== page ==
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Scientist Shortage? Not In Seattle

For decades, government agencies and business groups have equated science degrees with job security. Employment projections from Washington state show growth in life science jobs, and policy groups lament a shortage of American scientists. But people who counted on a secure career in the lab are having the rug yanked out from under them. In the wake of the recession and the federal budget sequester, they’re having to develop a Plan B.

Creating A Backup Plan

State and local officials championed the concept of a life sciences hub in South Lake Union. But the growth of Amazon ended up having a much bigger impact on the neighborhood. The research institutions in the neighborhood are struggling amidst federal cutbacks.

Kathie Walters is a senior research scientist at the nonprofit Institute for Systems Biology nearby. She studies how viruses can be used to treat other disorders. She never imagined it would be hard to find work. “If I had a child right now, I would not be encouraging them to go into a science career,” Walters said.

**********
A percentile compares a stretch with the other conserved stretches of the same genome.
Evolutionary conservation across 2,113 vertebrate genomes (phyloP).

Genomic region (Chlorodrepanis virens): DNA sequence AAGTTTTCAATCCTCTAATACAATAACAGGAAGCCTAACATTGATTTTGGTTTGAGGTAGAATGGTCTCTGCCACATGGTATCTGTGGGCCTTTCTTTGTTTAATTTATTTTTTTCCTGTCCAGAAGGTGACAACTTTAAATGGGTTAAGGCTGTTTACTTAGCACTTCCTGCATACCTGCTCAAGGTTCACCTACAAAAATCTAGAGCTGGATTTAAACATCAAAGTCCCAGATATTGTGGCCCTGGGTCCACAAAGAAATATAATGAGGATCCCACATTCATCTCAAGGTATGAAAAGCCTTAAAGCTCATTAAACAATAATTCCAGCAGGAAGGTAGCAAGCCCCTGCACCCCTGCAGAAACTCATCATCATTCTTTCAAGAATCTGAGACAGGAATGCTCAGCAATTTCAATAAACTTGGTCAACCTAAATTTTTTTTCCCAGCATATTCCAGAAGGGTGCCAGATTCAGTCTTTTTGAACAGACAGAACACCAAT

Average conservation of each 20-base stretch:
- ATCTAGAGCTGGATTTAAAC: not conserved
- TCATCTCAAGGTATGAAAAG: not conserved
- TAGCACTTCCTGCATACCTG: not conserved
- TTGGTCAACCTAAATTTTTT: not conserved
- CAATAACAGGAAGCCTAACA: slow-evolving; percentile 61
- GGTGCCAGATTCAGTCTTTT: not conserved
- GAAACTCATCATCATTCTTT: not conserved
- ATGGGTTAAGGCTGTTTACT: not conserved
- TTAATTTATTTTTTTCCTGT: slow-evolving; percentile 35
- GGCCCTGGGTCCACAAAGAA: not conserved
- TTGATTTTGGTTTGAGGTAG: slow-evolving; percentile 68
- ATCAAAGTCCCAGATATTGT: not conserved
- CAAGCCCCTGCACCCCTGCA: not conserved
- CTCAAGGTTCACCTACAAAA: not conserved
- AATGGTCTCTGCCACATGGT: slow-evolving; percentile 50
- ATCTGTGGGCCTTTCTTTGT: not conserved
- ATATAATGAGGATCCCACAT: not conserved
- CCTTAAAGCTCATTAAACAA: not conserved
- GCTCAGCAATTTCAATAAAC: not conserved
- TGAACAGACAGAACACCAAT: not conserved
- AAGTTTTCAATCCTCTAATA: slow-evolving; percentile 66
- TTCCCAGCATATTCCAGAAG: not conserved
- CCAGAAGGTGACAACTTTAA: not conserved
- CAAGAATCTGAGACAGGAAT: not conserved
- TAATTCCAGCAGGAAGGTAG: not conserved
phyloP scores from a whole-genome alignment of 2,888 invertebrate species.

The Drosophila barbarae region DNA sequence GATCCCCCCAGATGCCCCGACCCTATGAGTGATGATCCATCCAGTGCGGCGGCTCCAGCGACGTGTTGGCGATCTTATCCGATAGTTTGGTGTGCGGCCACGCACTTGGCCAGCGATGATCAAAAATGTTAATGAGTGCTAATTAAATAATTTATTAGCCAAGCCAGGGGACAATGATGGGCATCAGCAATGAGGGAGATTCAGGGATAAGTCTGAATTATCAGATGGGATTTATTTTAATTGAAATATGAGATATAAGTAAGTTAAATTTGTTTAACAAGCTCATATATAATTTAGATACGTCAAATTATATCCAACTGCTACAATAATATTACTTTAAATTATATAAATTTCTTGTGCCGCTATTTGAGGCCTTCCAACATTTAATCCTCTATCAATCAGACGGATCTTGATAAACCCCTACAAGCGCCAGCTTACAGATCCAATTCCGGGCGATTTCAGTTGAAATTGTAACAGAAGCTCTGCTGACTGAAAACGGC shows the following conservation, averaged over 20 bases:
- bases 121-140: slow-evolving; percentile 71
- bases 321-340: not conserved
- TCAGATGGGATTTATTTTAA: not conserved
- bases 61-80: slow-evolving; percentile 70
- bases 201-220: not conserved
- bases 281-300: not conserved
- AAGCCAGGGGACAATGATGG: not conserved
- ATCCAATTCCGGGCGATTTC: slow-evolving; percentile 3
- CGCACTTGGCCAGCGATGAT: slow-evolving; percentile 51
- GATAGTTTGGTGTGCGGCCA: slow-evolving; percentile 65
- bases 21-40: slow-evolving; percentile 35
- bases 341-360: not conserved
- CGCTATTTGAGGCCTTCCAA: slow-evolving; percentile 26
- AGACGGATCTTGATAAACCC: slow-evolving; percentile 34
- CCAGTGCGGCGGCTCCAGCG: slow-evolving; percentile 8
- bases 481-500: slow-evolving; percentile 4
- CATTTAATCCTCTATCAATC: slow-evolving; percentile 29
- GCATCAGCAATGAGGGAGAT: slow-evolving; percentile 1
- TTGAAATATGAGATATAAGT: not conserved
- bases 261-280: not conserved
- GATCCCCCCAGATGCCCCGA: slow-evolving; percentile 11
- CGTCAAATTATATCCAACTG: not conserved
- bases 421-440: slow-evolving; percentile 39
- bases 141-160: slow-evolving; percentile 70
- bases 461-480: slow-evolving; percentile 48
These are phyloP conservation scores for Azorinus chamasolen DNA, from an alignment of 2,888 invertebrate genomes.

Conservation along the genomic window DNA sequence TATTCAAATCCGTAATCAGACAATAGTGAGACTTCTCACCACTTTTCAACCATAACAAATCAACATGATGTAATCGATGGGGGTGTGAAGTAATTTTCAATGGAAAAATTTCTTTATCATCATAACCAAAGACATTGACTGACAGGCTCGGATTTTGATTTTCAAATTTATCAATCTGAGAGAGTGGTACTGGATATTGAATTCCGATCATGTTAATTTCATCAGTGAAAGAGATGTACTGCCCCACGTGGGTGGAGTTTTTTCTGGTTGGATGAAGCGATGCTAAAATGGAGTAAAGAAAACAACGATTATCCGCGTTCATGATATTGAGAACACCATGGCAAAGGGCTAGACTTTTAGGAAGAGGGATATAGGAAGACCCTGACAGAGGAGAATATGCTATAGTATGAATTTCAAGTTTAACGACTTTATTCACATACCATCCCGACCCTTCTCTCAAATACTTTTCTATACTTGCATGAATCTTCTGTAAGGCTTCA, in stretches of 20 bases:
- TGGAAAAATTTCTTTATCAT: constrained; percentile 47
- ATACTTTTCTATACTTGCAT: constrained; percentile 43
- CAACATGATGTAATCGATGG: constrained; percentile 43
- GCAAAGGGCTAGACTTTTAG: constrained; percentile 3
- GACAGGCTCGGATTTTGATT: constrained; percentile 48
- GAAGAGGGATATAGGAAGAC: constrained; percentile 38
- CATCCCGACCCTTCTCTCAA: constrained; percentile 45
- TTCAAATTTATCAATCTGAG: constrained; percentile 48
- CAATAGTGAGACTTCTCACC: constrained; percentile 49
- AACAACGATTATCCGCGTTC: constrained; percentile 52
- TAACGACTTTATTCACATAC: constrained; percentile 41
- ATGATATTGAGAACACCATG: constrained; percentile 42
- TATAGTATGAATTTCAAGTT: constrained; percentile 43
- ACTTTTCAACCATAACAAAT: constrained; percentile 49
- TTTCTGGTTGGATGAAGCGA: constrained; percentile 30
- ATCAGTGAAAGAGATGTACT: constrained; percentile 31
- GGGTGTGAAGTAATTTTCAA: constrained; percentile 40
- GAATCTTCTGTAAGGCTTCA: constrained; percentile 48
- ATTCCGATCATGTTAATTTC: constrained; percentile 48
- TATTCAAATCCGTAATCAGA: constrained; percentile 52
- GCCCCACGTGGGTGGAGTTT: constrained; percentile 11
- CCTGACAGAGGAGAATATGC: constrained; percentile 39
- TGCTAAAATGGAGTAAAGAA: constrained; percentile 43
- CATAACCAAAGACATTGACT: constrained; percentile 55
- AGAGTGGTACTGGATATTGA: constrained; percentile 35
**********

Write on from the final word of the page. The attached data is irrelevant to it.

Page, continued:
The budget for the National Institutes of Health was cut $1.5 billion this year, costing Washington state institutions about $45 million. Walters sees a “trickle effect” where grants are denied, labs close and researchers flow into a shrinking job market. “I think we’re just at the beginning of the bad times,” she said. “I think it’s just going to get worse over the next few years.”


Walters said this spring most of her lab was laid off; she remained but also consulted for a local biotech company. She said switching from grant-funded research to the investor-funded biotech industry could become her backup plan. But Walters said she may have to leave Seattle for the Bay Area or Boston if she wants to pursue that option.


Meanwhile a few blocks away at the Fred Hutchinson Cancer Research Center, a group of scientists gathered over the summer for cake and ice cream on an outdoor patio. Someone passing by mistook it for a birthday, but it was actually a farewell party for lab technician Kanan Lathia.